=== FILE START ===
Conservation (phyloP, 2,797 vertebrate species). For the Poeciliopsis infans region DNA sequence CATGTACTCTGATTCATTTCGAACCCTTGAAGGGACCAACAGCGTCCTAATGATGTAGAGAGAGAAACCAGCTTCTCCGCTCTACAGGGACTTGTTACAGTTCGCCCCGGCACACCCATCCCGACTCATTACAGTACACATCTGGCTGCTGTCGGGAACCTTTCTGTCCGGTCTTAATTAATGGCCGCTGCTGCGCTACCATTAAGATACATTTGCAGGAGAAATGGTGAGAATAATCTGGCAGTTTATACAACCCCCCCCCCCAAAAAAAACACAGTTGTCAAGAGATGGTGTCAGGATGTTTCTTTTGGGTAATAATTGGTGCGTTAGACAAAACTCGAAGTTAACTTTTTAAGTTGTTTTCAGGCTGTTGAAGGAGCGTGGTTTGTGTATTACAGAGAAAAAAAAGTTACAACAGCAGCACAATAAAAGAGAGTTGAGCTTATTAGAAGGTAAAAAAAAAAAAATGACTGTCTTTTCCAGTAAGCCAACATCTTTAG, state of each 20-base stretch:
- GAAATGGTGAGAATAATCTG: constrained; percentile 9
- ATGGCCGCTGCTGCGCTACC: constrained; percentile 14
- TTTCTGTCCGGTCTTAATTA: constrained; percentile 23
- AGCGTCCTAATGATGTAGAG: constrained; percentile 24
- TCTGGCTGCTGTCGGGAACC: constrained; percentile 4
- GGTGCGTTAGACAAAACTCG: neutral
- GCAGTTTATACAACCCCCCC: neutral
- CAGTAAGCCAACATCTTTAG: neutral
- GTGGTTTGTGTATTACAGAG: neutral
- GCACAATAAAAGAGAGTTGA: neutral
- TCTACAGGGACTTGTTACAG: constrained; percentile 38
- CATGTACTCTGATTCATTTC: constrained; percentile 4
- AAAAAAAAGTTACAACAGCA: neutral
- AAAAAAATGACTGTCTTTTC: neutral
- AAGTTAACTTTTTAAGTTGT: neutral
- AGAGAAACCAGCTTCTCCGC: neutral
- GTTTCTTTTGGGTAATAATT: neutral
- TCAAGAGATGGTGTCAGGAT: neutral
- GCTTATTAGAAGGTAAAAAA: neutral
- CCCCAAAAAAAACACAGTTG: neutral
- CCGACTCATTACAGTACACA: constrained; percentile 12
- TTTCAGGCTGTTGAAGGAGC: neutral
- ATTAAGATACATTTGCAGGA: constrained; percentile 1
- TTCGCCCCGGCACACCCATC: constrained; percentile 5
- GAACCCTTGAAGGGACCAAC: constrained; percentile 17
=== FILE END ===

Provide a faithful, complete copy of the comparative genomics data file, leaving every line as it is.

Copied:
Conservation (phyloP, 2,797 vertebrate species). For the Poeciliopsis infans region DNA sequence CATGTACTCTGATTCATTTCGAACCCTTGAAGGGACCAACAGCGTCCTAATGATGTAGAGAGAGAAACCAGCTTCTCCGCTCTACAGGGACTTGTTACAGTTCGCCCCGGCACACCCATCCCGACTCATTACAGTACACATCTGGCTGCTGTCGGGAACCTTTCTGTCCGGTCTTAATTAATGGCCGCTGCTGCGCTACCATTAAGATACATTTGCAGGAGAAATGGTGAGAATAATCTGGCAGTTTATACAACCCCCCCCCCCAAAAAAAACACAGTTGTCAAGAGATGGTGTCAGGATGTTTCTTTTGGGTAATAATTGGTGCGTTAGACAAAACTCGAAGTTAACTTTTTAAGTTGTTTTCAGGCTGTTGAAGGAGCGTGGTTTGTGTATTACAGAGAAAAAAAAGTTACAACAGCAGCACAATAAAAGAGAGTTGAGCTTATTAGAAGGTAAAAAAAAAAAAATGACTGTCTTTTCCAGTAAGCCAACATCTTTAG, state of each 20-base stretch:
- GAAATGGTGAGAATAATCTG: constrained; percentile 9
- ATGGCCGCTGCTGCGCTACC: constrained; percentile 14
- TTTCTGTCCGGTCTTAATTA: constrained; percentile 23
- AGCGTCCTAATGATGTAGAG: constrained; percentile 24
- TCTGGCTGCTGTCGGGAACC: constrained; percentile 4
- GGTGCGTTAGACAAAACTCG: neutral
- GCAGTTTATACAACCCCCCC: neutral
- CAGTAAGCCAACATCTTTAG: neutral
- GTGGTTTGTGTATTACAGAG: neutral
- GCACAATAAAAGAGAGTTGA: neutral
- TCTACAGGGACTTGTTACAG: constrained; percentile 38
- CATGTACTCTGATTCATTTC: constrained; percentile 4
- AAAAAAAAGTTACAACAGCA: neutral
- AAAAAAATGACTGTCTTTTC: neutral
- AAGTTAACTTTTTAAGTTGT: neutral
- AGAGAAACCAGCTTCTCCGC: neutral
- GTTTCTTTTGGGTAATAATT: neutral
- TCAAGAGATGGTGTCAGGAT: neutral
- GCTTATTAGAAGGTAAAAAA: neutral
- CCCCAAAAAAAACACAGTTG: neutral
- CCGACTCATTACAGTACACA: constrained; percentile 12
- TTTCAGGCTGTTGAAGGAGC: neutral
- ATTAAGATACATTTGCAGGA: constrained; percentile 1
- TTCGCCCCGGCACACCCATC: constrained; percentile 5
- GAACCCTTGAAGGGACCAAC: constrained; percentile 17